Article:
TORONTO — The NHL is a fiddler’s game now, which often makes Jaromir Jagr look out of place, an old man playing a different, old-world kind of music. The fiddlers fiddle, race and shoot, then race a little more, shoot a little more. Then there is Jagr, age 41, meticulously creating and crafting his own sheet music, his stick a Stradivarius.
“He may not have the speed he used to have,’’ noted Bruins coach Claude Julien, after watching Jagr post six shots and contribute a key assist in the Bruins’ 5-2 win over the Leafs Monday night at the Air Canada Centre. “But he still has the hands.’’
The Bruins now have a 2-1 lead in their best-of-seven series with the Leafs, and much of that advantage in Game 3 came because of Jagr and fellow third-liners Rich Peverley and Chris Kelly. For a trio that looked abandoned on a Duck Tour Saturday night on Causeway Street, they were visible from the start here, especially when Peverley potted Jagr’s feed at 5:57 of the second period for a 2-0 lead.
Peverley and Kelly also combined to win 22 of 26 faceoffs, a stunning 84.6 percent success rate. Wins at the dot don’t jump off the scoresheet like David Krejci’s night (1-2—3) or even Milan Lucic’s night (0-3—3), but such is life on a third line. The Bruins rely on all four lines doing something, and the third line did something-plus, popping in that big Peverley goal when Jagr filched the puck away from Ryan O’Byrne behind the net and picking the pockets of Blue-and-White centers with ease. Nazem Kadri lost nine of 12 faceoffs and Tyler Bozak 17 of 29.
Of the three, however, Jagr’s performance stood out the most. He clearly entered the night intent on shooting, and he fired more than any other Bruin, placing those six shots on net, missing with two others, watching a third get blocked. A total of nine attempts.
“He still has a lot of skill,’’ said Julien. “He’s lost some of his speed, and he’ll tell you that. But he hasn’t lost his creativity. He hasn’t lost his hands. He’s a smart player who studies the game a lot. He knows his strengths and weaknesses.’’
His most obvious asset is not his shooting but his stickhandling. He has the size, reach, skill, and temperament to keep the puck tethered to his blade and look to make plays. All of that is virtually a lost art in the New NHL. As the speed has gone up, the skill has gone down, with few players showing the patience, aptitude, or skill to make or trade passes.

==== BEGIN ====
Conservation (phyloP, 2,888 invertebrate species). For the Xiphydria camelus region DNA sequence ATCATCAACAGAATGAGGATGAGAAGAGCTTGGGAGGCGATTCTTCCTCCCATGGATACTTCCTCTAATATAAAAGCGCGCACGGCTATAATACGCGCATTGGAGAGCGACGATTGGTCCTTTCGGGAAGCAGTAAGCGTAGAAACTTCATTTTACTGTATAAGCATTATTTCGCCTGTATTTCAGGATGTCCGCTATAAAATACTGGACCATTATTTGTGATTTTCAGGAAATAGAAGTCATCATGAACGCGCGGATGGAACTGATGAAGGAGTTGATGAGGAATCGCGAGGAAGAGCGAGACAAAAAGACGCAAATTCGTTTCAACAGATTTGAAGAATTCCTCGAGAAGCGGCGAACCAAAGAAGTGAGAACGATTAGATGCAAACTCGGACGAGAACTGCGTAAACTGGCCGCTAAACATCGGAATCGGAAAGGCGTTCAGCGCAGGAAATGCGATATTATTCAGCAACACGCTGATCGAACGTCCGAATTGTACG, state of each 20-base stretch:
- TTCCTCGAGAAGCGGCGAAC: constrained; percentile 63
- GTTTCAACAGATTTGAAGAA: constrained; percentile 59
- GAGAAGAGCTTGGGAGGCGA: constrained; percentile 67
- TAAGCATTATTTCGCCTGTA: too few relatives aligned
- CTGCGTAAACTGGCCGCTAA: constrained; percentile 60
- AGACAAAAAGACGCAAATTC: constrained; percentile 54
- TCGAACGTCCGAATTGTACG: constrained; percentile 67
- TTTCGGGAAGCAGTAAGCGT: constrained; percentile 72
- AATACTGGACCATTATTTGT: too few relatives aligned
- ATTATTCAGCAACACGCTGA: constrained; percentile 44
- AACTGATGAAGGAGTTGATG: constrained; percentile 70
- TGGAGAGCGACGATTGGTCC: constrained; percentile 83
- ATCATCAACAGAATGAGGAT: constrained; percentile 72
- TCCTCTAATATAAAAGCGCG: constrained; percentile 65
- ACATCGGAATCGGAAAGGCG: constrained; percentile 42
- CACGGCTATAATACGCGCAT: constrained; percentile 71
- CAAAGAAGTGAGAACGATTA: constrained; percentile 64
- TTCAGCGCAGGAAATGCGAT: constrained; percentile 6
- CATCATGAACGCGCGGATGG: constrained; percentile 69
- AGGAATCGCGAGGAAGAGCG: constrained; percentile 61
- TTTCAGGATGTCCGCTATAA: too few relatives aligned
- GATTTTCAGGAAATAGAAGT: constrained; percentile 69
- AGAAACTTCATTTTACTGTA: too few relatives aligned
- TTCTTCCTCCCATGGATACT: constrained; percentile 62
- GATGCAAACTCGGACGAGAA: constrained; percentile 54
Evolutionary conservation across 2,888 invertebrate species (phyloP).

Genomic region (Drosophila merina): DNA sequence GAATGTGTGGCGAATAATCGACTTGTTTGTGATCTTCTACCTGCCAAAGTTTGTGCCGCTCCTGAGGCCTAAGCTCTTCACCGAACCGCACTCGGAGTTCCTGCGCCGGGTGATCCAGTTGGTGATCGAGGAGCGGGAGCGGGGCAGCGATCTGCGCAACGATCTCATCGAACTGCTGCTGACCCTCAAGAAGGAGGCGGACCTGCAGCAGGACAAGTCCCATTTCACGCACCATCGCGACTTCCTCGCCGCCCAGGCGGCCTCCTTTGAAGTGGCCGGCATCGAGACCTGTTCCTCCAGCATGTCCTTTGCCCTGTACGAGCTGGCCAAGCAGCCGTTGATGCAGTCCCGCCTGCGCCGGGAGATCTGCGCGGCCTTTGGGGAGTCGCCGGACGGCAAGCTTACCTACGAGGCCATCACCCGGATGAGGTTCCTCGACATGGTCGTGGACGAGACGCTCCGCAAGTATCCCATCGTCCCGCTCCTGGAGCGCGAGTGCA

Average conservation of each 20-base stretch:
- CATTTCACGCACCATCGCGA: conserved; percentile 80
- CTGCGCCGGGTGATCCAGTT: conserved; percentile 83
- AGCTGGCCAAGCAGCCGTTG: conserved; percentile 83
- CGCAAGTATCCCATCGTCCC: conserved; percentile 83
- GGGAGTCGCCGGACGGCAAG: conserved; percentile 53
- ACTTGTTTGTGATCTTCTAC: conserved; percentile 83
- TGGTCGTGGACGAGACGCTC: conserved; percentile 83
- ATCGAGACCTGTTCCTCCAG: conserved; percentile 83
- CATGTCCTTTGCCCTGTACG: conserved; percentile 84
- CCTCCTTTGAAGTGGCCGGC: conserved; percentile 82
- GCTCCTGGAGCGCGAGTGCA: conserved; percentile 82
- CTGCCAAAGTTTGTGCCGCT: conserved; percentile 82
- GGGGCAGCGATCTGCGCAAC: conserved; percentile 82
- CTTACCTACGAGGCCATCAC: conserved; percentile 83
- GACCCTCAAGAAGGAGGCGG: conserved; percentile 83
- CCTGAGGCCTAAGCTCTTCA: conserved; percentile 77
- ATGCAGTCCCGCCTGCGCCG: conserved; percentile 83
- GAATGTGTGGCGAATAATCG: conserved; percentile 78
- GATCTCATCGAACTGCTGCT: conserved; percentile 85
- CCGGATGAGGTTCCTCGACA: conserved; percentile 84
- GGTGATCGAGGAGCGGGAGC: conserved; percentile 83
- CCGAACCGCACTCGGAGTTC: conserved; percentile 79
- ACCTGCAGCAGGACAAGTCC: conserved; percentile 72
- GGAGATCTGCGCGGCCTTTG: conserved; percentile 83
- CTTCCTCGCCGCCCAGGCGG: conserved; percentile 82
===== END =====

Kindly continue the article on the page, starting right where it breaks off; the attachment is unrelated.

“He’s a great player,’’ said Peverley, the recipient of Jagr’s pinpoint dish to the right post, where Peverley only had to pop in a forehander for the 2-0 lead. “He’s always making plays and looking for guys out there. Amazing. He wasn’t with us before, so he didn’t know where we’d be.’’
Jagr is saying little these days. He has not talked with the media after any of the three playoff games. He was not available following Sunday’s workout. He needed time off down the stretch, suffering from flu-like symptoms, and did not play well in either of the first two games against the Leafs. No one really knows what the sure-shot Hall of Fame winger is thinking, or how he’s feeling, but it looks as if he’s warming up to his role as third-line contributor and part-time dazzler.
The first line of Lucic-Krejci-Nathan Horton did what it was supposed to do in Game 3, the trio combining for an impressive 2-6—8 line (Krejci’s goal was an empty-netter). The second line of Brad Marchand-Patrice Bergeron-Tyler Seguin didn’t pick up any points, but they combined for six shots and allowed the Leafs nothing at even strength. Fourth-liner/penalty-killer Danny Paille picked off a Phil Kessel pass late in the second period and raced in to pot a shorthander for the 4-1 lead.
In the manual of “Balanced Attack,’’ it doesn’t get much more balanced than that. The third line had been the missing link, the potential fatal flaw in the game plan. For a night, it played the part of difference-maker.
“It doesn’t matter how old he is,’’ said Julien. “He’s a real proud competitor. He was determined to be a difference-maker tonight and the other two [Kelly, Peverley] were more comfortable, too. He is so strong on the puck, and when he’s got it, it takes one or two guys to try to take it away from him. If it’s two, then that means someone is open. He can be creative . . . the way he’s always been.’’
There is a very long way to go in the 2013 Stanley Cup run. The Bruins have won two games, which means they are 14 wins and a million miles from a championship. They beat the Capitals three times last spring and then went home for the summer. But three games into the second season, Monday night had them at their best so far, save for a third period in which they were outshot, 18-5, forcing Tuukka Rask to work harder than perhaps he deserved.
If Game 3 is a true indication, and it probably is, we will see more of Jagr in the next couple of games, and as far as the Bruins go from there. At 41, he is closing in on the finish line, not knowing if he’ll continue in the NHL after this season or bolt back to play a year or two in the Czech League or maybe have a rerun with the KHL.
But for now he is a vital piece of what the Bruins are trying to do. He is the man with the Stradivarius, with an ear for fine play, and perhaps enough left to keep the dance going.